"ADMIT IT, YOU'RE RICH." Thus begins a new advertisement appearing in the March 26 New Yorker (and also the March 25 New York Times Magazine and the April Atlantic Monthly). "Yes, you," it continues.
No, it's no use looking surprised. Somewhere along life's meandering road you managed to pass that certain point, and here you are. One of them. One of those people who "normal" people whisper about, under their breath to their friends, and say politely, but with an undeniable trace of envy, "You know so-and-so, well they're pretty well off, comfortable, affluent, wealthy, rolling in it, (or simply) rich."
Recently, in the course of examining the pathologies of the idle rich (click here and here and here), Chatterbox briefly mentioned that the problem had spawned a burgeoning recovery movement. Until now, though, this movement had tended to lurk in the shadows, presumably because a great many non-rich people were liable to get angry if told that it was a burden to be wealthy. Now, just in time for congressional debate over eliminating the inheritance tax, that movement has come out of the closet.
The advertisement (click here to see it) is for U.S. Trust, a management and trust company founded in 1853 in order to advise that era's nouveaux riches on how to invest their millions. The "admit it, you're rich" ad is devised to speak to today's self-made millionaires. This throws Chatterbox for a loop. Based largely on his reading of The Millionaire Next Door, he'd come to believe that people who inherit vast fortunes are crazy spendthrifts but that people who create them are preternaturally sane penny-pinchers. Now he must consider the possibility that self-made millionaires are crazy too, though in a less gaudy way. They feel guilty about being rich! When you think about it, it makes perfect sense. Many are, after all, baby boomers, and therefore likely to entertain fantasies about having overthrown the hierarchical society of their parents. In much the same way that our culture has encouraged baby boomers to deny that they are now grown-ups (but I don't feel grown-up!), U.S. Trust assumes it has also encouraged rich people to deny being, well, rich:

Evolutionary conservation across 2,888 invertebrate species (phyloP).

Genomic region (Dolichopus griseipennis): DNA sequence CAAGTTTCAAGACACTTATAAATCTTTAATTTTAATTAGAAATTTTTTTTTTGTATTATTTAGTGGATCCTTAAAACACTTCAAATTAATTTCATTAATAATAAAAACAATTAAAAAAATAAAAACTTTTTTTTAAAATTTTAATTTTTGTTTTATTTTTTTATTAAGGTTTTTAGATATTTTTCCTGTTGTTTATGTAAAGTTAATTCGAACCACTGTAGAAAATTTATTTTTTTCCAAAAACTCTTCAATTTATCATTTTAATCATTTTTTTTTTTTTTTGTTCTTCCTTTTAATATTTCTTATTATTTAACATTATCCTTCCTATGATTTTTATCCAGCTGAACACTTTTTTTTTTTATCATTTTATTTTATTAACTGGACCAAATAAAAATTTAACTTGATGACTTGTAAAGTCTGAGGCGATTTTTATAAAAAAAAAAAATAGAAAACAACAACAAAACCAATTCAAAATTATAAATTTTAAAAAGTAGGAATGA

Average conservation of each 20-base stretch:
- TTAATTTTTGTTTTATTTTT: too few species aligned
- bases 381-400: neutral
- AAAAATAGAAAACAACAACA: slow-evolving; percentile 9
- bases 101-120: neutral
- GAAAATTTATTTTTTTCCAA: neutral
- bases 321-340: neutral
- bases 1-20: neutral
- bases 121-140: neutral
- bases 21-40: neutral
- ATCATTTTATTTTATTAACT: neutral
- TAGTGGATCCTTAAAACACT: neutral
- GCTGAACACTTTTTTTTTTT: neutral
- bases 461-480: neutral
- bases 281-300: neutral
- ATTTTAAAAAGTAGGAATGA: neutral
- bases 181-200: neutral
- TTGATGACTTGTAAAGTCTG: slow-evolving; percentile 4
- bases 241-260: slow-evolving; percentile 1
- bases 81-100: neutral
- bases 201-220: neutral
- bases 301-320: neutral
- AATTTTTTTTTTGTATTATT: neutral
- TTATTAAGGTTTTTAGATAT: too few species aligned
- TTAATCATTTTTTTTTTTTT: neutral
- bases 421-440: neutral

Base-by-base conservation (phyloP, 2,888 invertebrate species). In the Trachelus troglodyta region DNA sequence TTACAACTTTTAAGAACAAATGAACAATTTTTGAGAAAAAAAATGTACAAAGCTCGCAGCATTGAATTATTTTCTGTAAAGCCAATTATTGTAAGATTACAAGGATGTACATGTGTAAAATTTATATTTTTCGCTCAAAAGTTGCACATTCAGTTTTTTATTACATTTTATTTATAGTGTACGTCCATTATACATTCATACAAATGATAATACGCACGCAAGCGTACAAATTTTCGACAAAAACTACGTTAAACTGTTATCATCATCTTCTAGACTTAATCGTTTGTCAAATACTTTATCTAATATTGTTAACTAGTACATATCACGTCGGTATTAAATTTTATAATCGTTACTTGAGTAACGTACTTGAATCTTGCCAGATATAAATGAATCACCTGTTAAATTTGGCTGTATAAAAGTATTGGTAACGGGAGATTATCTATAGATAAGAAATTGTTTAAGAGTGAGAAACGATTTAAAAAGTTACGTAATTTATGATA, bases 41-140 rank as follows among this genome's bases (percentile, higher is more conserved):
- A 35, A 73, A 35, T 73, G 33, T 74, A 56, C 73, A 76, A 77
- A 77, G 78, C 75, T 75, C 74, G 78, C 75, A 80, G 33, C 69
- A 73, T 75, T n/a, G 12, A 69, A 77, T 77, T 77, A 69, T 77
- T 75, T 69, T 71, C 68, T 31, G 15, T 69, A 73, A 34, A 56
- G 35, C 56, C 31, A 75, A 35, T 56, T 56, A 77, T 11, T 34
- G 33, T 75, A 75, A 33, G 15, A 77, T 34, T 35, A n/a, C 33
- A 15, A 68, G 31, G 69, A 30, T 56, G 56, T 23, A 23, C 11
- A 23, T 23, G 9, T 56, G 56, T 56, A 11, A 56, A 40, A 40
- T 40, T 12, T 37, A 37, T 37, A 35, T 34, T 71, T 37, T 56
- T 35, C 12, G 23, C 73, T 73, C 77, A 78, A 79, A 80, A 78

BUT I DON'T FEEL RICH!" you protest. "Why, I still hunt for bargains at the store, my favorite meal is a burger and fries, I can't remember how old my watch is, I still have to walk the dog at midnight, and the only chauffeur in our family is me."
Ah, but you are rich:
As an exercise, get out all the brokerage account statements you've stuffed into that old file and start adding them up--your mutual funds, IRA, 401(k), any deferred compensation, stock options, and if you've really been fortunate, whatever you made from that nice IPO. Now after you've tallied it all up, take a moment to consider your total. Underline it a couple of times. Then ask yourself this question. "Is this amount of money, I have worked hard for all my life, something I am truly capable of handling on my own?"
On one level, of course, this pitch is unbelievably icky. But on another level, it's socially quite useful. It won't do, after all, for the self-made rich to be crazy. Unlike their coupon-clipping heirs, these people run the country! Let's get them some help! Moreover, there's nothing more annoying than an obviously wealthy person trying to poor-mouth himself into the middle class. Better that this person own up to being loaded.
On the other hand, the suggestion that rich people need to learn how to assert themselves can't help but offend the rest of us, even if it's true. Echoing Jesse Jackson's "I am somebody!" and James Brown's "Say it loud, I'm black and I'm proud," the U.S. Trust ad importunes plutocrats to "Go ahead and say 'I am rich' one more time. It should feel a little better now." OK, they should say it. But could they say it a little more quietly?